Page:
United States of America, Plaintiff-appellee, v. Edward John Pistante, Defendant-appellant, 453 F.2d 412 (9th Cir. 1971)Annotate this Case
James F. Hewitt, Federal Public Defender, J. Frank McCabe, Asst. Public Defender, San Francisco, Cal., for defendant-appellant.
James L. Browning, Jr., U. S. Atty., F. Steele Langford, Asst. U. S. Atty. and Chief, Crim. Div., Janet Aitken, Asst. U. S. Atty., San Francisco, Cal., for plaintiff-appellee.
Before MERRILL, BROWNING and CHOY, Circuit Judges.
Edward J. Pistante appeals his conviction by a jury of theft from an interstate shipment in violation of 18 U.S.C. § 659. He contends that the District Court erred in refusing to exclude evidence in the Government's case-in-chief of prior inconsistent exculpatory statements made by him before trial. At one point he maintained that he had discovered the stolen stereo by accident; at another, Pistante claimed to be an informer working to prevent theft. Pistante concedes that these statements were properly admissible to impeach him if he had taken the stand in his own behalf, but he argues that they were inadmissible for any other purpose.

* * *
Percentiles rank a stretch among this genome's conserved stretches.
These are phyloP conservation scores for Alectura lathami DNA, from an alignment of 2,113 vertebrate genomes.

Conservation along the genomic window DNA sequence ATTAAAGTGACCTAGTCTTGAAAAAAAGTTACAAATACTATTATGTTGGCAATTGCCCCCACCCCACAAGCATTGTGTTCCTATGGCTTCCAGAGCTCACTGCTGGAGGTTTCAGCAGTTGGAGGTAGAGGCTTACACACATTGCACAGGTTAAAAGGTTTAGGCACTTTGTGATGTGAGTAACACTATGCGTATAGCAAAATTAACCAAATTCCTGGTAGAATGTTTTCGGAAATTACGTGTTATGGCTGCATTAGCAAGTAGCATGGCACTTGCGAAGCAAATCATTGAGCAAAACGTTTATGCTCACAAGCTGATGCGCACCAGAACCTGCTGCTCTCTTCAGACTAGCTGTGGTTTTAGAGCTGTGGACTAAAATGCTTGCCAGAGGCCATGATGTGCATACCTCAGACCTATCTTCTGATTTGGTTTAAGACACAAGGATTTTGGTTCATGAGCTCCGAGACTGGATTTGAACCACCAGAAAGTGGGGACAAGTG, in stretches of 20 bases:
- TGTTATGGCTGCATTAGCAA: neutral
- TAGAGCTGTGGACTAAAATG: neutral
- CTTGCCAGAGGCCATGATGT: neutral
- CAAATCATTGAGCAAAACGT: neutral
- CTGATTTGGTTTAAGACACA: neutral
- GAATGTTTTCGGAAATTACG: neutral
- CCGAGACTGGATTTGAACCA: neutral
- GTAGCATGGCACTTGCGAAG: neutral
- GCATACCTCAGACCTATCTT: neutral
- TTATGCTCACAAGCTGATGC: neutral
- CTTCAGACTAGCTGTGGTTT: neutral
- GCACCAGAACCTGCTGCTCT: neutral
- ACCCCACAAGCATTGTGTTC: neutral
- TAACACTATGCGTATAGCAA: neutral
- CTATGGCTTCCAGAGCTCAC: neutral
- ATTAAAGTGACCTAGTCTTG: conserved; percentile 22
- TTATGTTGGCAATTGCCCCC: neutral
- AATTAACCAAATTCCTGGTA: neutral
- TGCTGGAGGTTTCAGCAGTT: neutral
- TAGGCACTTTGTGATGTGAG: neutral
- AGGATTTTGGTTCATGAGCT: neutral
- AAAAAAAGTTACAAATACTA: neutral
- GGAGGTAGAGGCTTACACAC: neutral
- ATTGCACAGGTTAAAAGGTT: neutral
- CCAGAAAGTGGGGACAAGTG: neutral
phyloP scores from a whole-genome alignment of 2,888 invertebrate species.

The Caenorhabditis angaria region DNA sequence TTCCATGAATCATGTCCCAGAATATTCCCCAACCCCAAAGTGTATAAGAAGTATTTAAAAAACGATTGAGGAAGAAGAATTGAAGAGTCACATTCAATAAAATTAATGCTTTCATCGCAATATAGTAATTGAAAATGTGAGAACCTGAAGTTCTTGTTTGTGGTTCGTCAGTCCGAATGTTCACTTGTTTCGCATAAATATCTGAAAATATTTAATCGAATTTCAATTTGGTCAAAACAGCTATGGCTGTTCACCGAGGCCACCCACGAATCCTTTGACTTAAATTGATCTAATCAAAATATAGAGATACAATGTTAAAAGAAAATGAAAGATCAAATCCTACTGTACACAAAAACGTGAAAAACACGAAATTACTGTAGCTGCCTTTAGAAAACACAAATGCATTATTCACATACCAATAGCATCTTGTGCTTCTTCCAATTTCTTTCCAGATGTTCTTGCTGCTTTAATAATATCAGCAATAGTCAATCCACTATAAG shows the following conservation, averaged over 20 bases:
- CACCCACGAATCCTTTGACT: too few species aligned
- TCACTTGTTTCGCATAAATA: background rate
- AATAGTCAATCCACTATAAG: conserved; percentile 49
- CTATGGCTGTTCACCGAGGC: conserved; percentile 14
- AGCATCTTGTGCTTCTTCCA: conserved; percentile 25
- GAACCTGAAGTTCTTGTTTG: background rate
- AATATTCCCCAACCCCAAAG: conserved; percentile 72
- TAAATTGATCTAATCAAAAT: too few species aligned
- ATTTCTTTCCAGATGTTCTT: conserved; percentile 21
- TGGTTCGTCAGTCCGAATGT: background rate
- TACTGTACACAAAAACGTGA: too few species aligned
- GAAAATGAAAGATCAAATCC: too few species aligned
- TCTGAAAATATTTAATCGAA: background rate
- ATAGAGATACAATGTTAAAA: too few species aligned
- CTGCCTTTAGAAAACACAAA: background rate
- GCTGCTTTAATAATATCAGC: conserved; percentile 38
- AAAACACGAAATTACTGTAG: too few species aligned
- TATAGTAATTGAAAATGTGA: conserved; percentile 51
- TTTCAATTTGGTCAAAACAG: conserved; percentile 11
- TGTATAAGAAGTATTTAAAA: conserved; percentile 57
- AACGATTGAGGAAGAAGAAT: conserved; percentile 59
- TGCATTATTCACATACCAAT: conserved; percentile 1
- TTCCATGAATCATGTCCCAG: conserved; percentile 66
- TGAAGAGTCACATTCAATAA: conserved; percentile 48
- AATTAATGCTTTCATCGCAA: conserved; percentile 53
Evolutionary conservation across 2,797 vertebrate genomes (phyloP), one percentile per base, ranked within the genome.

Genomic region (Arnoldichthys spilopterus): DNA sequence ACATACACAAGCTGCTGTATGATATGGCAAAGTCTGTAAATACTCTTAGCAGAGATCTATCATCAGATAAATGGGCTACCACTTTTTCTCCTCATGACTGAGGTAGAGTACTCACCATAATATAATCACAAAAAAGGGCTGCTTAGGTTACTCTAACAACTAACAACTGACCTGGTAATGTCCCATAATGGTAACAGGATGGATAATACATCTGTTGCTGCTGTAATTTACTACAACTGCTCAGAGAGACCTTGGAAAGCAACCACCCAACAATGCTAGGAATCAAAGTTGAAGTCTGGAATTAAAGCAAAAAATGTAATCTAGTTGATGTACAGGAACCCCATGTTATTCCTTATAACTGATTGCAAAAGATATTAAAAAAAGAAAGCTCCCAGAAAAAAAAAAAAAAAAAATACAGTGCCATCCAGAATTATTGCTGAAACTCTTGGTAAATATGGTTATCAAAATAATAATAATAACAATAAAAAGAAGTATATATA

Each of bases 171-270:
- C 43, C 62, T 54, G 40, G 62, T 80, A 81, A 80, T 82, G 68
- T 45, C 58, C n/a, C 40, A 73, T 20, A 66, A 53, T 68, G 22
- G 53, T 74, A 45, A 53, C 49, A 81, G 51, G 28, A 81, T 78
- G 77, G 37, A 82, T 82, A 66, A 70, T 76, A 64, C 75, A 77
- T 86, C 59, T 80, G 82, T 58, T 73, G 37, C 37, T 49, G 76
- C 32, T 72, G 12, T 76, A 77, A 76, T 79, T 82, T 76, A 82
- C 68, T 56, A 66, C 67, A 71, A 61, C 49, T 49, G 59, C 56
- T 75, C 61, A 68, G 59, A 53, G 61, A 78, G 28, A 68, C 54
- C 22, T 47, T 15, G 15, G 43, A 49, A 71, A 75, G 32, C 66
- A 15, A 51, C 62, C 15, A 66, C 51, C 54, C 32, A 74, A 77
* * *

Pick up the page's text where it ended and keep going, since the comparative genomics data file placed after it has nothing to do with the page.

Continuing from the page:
The cases on which Pistante relies hold that prior inconsistent statements by a non-party witness are admissible only to impeach the witness' credibility. Pistante was not a witness; he was a party-defendant. As such, any hearsay statements made by him could be used against him as an admission by a party, and proven either by cross-examination or by extrinsic evidence. Asher v. United States, 394 F.2d 424, 429 (9th Cir. 1968). False exculpatory statements by a party may be used not only to impeach, but also to prove consciousness of guilt and unlawful intent. Williamson v. United States, 310 F.2d 192, 199 (9th Cir. 1962). See DeVore v. United States, 368 F.2d 396, 397 (9th Cir. 1966); 2 Wigmore on Evidence Sec. 278(2) (3rd ed. 1940).